On Passing Tests

Just this week our six-year-old passed his swim test so that he could slide down the waterslide at the pool. They even gave him a band to show he had passed! It was an exciting afternoon. Even though he has just started school, he is used to having to take tests and he knows it is something to celebrate when he passes one.

I was a student for twenty years, pursuing advanced degrees as I worked. I still have dreams about walking into a classroom sitting down and having the teacher or professor give me a test I am not prepared for. The drop in the pit of my stomach feels real even in the dream realm.

Although I don’t miss the late nights and the calendar of when things are due, there are parts of passing the test that I miss. I miss knowing where I am. Do I have a command of this concept? Do I know the dates, timeline, and important events of this historic era? Do I know the people that challenged and pushed us to discover and uncover new concepts and new ways of being community together?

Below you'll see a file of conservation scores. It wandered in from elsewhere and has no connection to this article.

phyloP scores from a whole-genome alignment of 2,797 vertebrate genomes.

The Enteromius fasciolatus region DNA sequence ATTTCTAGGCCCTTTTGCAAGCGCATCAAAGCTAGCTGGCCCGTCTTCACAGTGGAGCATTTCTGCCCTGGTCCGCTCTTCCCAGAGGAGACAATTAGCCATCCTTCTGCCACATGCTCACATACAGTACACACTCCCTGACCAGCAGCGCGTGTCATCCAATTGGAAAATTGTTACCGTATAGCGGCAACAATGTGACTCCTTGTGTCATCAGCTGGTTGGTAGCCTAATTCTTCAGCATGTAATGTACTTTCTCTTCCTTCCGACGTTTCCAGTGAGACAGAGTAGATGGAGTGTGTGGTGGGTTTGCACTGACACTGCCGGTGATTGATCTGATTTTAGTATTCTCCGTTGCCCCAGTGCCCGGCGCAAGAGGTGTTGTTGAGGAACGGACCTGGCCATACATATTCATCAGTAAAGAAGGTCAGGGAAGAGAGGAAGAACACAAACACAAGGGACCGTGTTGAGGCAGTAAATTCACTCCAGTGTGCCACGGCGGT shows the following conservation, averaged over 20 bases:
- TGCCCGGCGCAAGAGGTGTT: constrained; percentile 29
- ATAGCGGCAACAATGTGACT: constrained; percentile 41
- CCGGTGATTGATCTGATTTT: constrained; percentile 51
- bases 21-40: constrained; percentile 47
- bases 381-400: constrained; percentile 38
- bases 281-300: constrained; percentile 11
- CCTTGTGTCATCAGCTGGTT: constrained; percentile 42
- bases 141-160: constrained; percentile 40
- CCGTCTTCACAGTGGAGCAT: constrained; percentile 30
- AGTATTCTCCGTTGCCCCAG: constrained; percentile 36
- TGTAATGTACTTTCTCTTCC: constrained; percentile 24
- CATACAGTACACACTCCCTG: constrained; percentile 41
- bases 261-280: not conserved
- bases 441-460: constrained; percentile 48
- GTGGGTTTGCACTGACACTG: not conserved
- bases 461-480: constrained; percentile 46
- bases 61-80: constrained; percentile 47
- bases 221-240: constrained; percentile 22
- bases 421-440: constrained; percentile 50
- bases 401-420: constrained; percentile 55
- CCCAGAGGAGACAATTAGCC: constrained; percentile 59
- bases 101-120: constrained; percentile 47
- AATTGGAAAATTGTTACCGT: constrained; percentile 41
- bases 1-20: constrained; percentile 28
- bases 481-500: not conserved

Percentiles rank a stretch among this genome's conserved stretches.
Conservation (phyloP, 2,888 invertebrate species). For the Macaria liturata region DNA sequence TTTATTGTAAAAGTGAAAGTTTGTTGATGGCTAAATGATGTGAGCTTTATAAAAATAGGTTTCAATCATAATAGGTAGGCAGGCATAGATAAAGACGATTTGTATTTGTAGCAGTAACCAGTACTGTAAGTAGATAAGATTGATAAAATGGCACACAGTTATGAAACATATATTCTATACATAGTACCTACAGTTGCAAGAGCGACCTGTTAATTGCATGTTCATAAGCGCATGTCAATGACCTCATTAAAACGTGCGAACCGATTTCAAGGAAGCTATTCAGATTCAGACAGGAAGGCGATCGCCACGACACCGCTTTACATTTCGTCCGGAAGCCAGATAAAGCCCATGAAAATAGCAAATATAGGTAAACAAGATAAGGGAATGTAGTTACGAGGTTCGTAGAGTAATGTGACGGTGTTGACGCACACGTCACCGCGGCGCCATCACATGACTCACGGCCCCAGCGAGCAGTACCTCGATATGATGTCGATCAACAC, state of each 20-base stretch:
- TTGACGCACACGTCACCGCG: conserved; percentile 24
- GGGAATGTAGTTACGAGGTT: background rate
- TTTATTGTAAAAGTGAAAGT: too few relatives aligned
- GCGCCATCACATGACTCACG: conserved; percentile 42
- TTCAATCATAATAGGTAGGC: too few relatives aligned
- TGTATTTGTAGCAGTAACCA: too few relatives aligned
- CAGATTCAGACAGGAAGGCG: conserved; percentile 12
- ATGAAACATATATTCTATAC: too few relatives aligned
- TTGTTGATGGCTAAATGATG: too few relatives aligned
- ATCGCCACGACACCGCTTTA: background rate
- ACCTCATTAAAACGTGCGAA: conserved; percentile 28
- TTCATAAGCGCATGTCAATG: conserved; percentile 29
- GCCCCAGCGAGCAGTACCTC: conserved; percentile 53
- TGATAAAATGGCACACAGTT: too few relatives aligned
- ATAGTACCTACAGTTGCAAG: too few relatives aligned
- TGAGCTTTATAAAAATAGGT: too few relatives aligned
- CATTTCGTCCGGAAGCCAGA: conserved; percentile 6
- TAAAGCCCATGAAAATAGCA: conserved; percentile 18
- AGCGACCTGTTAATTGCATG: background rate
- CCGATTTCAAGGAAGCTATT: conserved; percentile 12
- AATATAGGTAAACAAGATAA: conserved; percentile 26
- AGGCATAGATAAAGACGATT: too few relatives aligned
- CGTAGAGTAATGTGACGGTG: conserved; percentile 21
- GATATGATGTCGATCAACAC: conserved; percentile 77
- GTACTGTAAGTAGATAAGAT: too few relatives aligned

It’s not as if life doesn’t give us tests outside of the classroom. I would venture to say that there are more tests and more important tests. Am I a good parent? Am I a good person? Does what I am doing and working towards matter in the grand scheme of tilting the world ever so slightly towards justice and equality and equity? These are the tests that come to us as we age.

The problem is that for most of us, the results of these tests are ambiguous, something we can’t know right away. There is no evaluator telling us which part of these callings we don’t fully have a grasp on quite yet. Sometimes I wish there was a checkpoint or a band that you got received to indicate passing an important test as a person or a parent or human being, but there isn’t. Instead, we must wrestle with the truth that the decisions we make impact our families, our children, and our communities.

May we stop for just a minute to ask ourselves whether we’re passing on hurt or passing on healing.